Five-Minute Exercises for Back Strength
Exercises that build a strong core—the muscles of your abdomen, back, hips, and pelvis—are key to helping avoid and potentially relieving lower back pain. Your core is where movement begins. It needs to be strong to stabilize the spine and pelvis, specifically to support you as you move. Strengthening your core is as simple as doing this basic five-minute routine once a day on most days.
Warm-up: 30-Second Stretch
Start your routine with 30 seconds of a simple warm-up stretch. Stand upright, feet slightly apart, look straight ahead, and stretch your arms up as high as you can. Hold for 30 seconds. You can substitute a dynamic warm-up instead: jump rope or run in place. This gets your heart pumping and your central nervous system ready for activity.
Minute 1: Abdominal Brace
The abdominal brace activates all the contracting muscles in the abdominal wall, including the nearby obliques and rectus muscles. It strengthens the connection between the global muscles of the abdomen and the deep local muscles of the lower back, especially the back extensors and the quadratus lumborum (the deepest abdominal muscles). This helps restore the balance between them and improves spinal stability. The goal is 360 degrees of muscular contraction—imagine your core muscles as a belt you’re tightening.
To do an abdominal brace, stand upright, feet slightly apart, and suck in your stomach, as if you were about to get punched. You should feel your abdominal muscles tighten. Hold the brace for 30 seconds, then relax for 10. Repeat for at least 20 seconds.
You’ll know you’re doing the abdominal brace correctly if you poke your extended fingertips right into your side below your ribs and feel the tightened muscles. You should feel the muscles move under your fingertips as you brace and then relax.
Minute 2: The Plank
In this exercise, you’re trying to imitate a plank of wood by holding your body stiff and straight. Start by getting into the push-up position, with your arms extended under your shoulders, your legs fully extended, and toes bent. Bend your arms 90 degrees and rest your weight on your forearms. Look down at your hands and keep a neutral spine, brace your core muscles, and contract your gluteus (butt) muscles. To avoid rounding your scapular muscles, imagine pulling your shoulder blades into your back pocket. Your body should be perfectly straight from your shoulders to your ankles, all working as one unit. Hold for 30 seconds, relax for 10 seconds, and hold again for at least 20 seconds. The plank is great for the core, because it works all the major muscle groups, including the transverse abdominus, the rectus abdominus, the internal and external oblique muscles, the glutes, and all the muscles of the scapula area.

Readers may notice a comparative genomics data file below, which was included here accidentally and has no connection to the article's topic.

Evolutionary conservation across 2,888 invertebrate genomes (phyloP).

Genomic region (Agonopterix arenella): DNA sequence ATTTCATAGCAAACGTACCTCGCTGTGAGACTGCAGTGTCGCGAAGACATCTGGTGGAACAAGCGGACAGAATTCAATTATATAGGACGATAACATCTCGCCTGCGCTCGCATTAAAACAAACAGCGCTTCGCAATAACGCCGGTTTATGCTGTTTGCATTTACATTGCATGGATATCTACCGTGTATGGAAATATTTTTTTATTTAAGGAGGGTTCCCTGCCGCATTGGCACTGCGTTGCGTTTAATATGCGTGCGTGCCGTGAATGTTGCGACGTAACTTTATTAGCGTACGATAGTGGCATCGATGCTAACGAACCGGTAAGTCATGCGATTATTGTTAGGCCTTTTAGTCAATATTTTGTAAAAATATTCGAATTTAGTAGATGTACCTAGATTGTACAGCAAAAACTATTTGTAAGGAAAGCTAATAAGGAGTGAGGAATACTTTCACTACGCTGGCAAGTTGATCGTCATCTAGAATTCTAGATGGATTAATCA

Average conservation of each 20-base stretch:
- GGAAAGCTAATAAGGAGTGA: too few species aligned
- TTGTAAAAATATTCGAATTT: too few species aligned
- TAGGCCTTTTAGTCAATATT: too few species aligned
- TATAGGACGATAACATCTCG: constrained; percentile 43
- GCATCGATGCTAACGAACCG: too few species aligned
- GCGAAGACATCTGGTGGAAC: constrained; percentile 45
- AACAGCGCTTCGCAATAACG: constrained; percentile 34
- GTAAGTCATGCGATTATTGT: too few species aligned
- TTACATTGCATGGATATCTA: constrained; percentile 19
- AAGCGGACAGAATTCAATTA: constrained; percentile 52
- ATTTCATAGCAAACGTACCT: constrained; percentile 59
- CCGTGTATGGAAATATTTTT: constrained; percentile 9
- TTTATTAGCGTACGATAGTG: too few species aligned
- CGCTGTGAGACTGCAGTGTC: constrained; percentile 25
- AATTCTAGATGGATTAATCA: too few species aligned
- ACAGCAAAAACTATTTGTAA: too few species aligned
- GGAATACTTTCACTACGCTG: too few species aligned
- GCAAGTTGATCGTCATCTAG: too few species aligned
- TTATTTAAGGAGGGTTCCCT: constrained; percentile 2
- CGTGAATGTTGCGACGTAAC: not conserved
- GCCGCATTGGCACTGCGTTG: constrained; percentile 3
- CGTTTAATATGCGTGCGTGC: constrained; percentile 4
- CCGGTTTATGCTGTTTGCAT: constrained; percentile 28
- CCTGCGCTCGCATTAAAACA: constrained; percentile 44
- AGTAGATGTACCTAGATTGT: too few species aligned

Bonus: Planks not only strengthen your lower back muscles and abs, they also strengthen your upper arms and shoulders, thighs, and butt.
Minute 3: Side Plank
Also called the side bridge, the side plank is particularly good for strengthening the stabilizing muscles of the lower back, particularly the quadratus lumborum, lateral obliques, and transverse abdominus muscles. Start by lying on your side. Place your top leg in front of your bottom leg (the heel of your top foot should touch the toe of the bottom foot). Raise your body using the down-side shoulder and elbow. Cap the opposite shoulder with your free hand. Hold for at least 20 seconds. Switch sides and repeat.
If side planks hurt your shoulders, try an alternative approach that elevates your legs instead of your upper body. Start by lying on your side with your arm flat underneath you. Place your feet on a box or low stool about 12 inches high, with your top leg in front of your bottom leg (the heel of your top foot should touch the toe of the bottom foot). Brace your core and raise your hips. Hold for at least 20 seconds. Switch sides and repeat. Studies show that this position provides more muscle activation than side planks using your shoulders.
Minute 4: Bird Dog
This exercise is great for training the back extensor muscles, including the longissimus, iliocostalis, and multifidii. Start on your hands and knees (quadruped position). Look down at your hands and keep a neutral spine. Raise and extend the opposite arm and leg simultaneously, like a dog pointing to where the bird is. If you have trouble balancing, first raise one leg and stabilize, and then raise the opposite arm. Hold for eight seconds, return to the quadruped position, and repeat twice more. Switch arms and legs and repeat three times. For some variation, move your arms to the left or right. If you stretch your toes out, you’ll get more muscle activation in your hamstrings. If you dorsiflex them downward (toe toward shin), you’ll get more activation in your glute.
Cool-Down: 30-Second Stretch
To end your back workout, do a hip flexor stretch, Spiderman style. To do this stretch, get into the push-up position. Look straight ahead and step your left leg forward until it is positioned outside and next to your left hand—you’ll look like Spiderman all set to leap onto the side of a building. Move your hips forward into a stretch and hold for 10 seconds. Relax for 10 seconds, then repeat for another 10 seconds. Switch sides and repeat.
Dr. Silverman is a paid consultant and guest writer for Metagenics.